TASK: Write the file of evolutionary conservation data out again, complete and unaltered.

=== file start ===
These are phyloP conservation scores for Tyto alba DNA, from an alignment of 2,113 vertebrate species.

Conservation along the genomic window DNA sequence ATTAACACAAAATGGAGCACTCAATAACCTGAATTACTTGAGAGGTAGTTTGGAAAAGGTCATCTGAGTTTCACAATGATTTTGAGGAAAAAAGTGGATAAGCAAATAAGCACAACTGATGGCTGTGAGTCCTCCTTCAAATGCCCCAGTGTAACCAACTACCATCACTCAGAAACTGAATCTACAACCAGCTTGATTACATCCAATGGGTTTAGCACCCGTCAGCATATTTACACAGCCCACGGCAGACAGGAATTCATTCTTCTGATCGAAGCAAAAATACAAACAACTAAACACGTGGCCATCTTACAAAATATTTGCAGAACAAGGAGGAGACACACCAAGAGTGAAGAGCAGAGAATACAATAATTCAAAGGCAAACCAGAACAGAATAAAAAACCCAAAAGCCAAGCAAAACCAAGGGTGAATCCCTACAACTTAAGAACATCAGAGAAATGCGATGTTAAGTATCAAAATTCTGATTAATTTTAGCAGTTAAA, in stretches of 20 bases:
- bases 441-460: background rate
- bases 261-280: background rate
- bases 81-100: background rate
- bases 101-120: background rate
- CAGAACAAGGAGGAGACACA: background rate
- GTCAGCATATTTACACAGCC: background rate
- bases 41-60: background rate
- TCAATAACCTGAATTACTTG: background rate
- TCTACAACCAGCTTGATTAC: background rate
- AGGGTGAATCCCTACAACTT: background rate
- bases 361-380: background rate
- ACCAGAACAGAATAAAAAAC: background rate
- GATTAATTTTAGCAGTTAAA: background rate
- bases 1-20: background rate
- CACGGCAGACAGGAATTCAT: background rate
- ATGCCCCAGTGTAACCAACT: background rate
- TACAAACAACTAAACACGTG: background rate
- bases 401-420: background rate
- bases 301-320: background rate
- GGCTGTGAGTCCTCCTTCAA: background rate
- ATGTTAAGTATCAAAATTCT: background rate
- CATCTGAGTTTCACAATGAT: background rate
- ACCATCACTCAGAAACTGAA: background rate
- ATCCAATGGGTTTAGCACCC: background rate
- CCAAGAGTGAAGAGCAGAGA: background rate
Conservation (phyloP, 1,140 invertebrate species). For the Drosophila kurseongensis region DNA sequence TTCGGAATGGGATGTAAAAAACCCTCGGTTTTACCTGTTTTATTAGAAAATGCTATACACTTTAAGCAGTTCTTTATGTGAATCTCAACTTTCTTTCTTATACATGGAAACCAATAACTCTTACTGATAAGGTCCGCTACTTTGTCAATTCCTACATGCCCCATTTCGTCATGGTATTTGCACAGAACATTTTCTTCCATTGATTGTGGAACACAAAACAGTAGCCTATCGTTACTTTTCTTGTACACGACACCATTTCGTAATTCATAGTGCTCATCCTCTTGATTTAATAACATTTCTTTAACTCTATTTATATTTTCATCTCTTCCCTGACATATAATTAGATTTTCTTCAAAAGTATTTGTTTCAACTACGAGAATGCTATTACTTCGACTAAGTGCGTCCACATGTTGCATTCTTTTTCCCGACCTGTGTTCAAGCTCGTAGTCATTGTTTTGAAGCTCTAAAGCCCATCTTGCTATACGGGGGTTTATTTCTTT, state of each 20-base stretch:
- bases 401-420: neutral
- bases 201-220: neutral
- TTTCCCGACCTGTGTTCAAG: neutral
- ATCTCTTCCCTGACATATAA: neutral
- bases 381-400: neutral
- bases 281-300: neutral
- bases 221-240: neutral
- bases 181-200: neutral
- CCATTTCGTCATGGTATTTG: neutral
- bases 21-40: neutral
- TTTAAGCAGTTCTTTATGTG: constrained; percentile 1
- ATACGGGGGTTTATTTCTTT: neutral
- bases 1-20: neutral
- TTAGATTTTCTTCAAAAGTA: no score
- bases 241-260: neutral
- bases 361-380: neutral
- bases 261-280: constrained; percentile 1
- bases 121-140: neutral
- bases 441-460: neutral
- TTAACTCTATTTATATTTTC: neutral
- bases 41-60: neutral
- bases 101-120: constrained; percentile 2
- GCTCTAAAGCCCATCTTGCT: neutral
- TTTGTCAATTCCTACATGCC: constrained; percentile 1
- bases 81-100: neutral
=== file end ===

These are phyloP conservation scores for Tyto alba DNA, from an alignment of 2,113 vertebrate species.

Conservation along the genomic window DNA sequence ATTAACACAAAATGGAGCACTCAATAACCTGAATTACTTGAGAGGTAGTTTGGAAAAGGTCATCTGAGTTTCACAATGATTTTGAGGAAAAAAGTGGATAAGCAAATAAGCACAACTGATGGCTGTGAGTCCTCCTTCAAATGCCCCAGTGTAACCAACTACCATCACTCAGAAACTGAATCTACAACCAGCTTGATTACATCCAATGGGTTTAGCACCCGTCAGCATATTTACACAGCCCACGGCAGACAGGAATTCATTCTTCTGATCGAAGCAAAAATACAAACAACTAAACACGTGGCCATCTTACAAAATATTTGCAGAACAAGGAGGAGACACACCAAGAGTGAAGAGCAGAGAATACAATAATTCAAAGGCAAACCAGAACAGAATAAAAAACCCAAAAGCCAAGCAAAACCAAGGGTGAATCCCTACAACTTAAGAACATCAGAGAAATGCGATGTTAAGTATCAAAATTCTGATTAATTTTAGCAGTTAAA, in stretches of 20 bases:
- bases 441-460: background rate
- bases 261-280: background rate
- bases 81-100: background rate
- bases 101-120: background rate
- CAGAACAAGGAGGAGACACA: background rate
- GTCAGCATATTTACACAGCC: background rate
- bases 41-60: background rate
- TCAATAACCTGAATTACTTG: background rate
- TCTACAACCAGCTTGATTAC: background rate
- AGGGTGAATCCCTACAACTT: background rate
- bases 361-380: background rate
- ACCAGAACAGAATAAAAAAC: background rate
- GATTAATTTTAGCAGTTAAA: background rate
- bases 1-20: background rate
- CACGGCAGACAGGAATTCAT: background rate
- ATGCCCCAGTGTAACCAACT: background rate
- TACAAACAACTAAACACGTG: background rate
- bases 401-420: background rate
- bases 301-320: background rate
- GGCTGTGAGTCCTCCTTCAA: background rate
- ATGTTAAGTATCAAAATTCT: background rate
- CATCTGAGTTTCACAATGAT: background rate
- ACCATCACTCAGAAACTGAA: background rate
- ATCCAATGGGTTTAGCACCC: background rate
- CCAAGAGTGAAGAGCAGAGA: background rate
Conservation (phyloP, 1,140 invertebrate species). For the Drosophila kurseongensis region DNA sequence TTCGGAATGGGATGTAAAAAACCCTCGGTTTTACCTGTTTTATTAGAAAATGCTATACACTTTAAGCAGTTCTTTATGTGAATCTCAACTTTCTTTCTTATACATGGAAACCAATAACTCTTACTGATAAGGTCCGCTACTTTGTCAATTCCTACATGCCCCATTTCGTCATGGTATTTGCACAGAACATTTTCTTCCATTGATTGTGGAACACAAAACAGTAGCCTATCGTTACTTTTCTTGTACACGACACCATTTCGTAATTCATAGTGCTCATCCTCTTGATTTAATAACATTTCTTTAACTCTATTTATATTTTCATCTCTTCCCTGACATATAATTAGATTTTCTTCAAAAGTATTTGTTTCAACTACGAGAATGCTATTACTTCGACTAAGTGCGTCCACATGTTGCATTCTTTTTCCCGACCTGTGTTCAAGCTCGTAGTCATTGTTTTGAAGCTCTAAAGCCCATCTTGCTATACGGGGGTTTATTTCTTT, state of each 20-base stretch:
- bases 401-420: neutral
- bases 201-220: neutral
- TTTCCCGACCTGTGTTCAAG: neutral
- ATCTCTTCCCTGACATATAA: neutral
- bases 381-400: neutral
- bases 281-300: neutral
- bases 221-240: neutral
- bases 181-200: neutral
- CCATTTCGTCATGGTATTTG: neutral
- bases 21-40: neutral
- TTTAAGCAGTTCTTTATGTG: constrained; percentile 1
- ATACGGGGGTTTATTTCTTT: neutral
- bases 1-20: neutral
- TTAGATTTTCTTCAAAAGTA: no score
- bases 241-260: neutral
- bases 361-380: neutral
- bases 261-280: constrained; percentile 1
- bases 121-140: neutral
- bases 441-460: neutral
- TTAACTCTATTTATATTTTC: neutral
- bases 41-60: neutral
- bases 101-120: constrained; percentile 2
- GCTCTAAAGCCCATCTTGCT: neutral
- TTTGTCAATTCCTACATGCC: constrained; percentile 1
- bases 81-100: neutral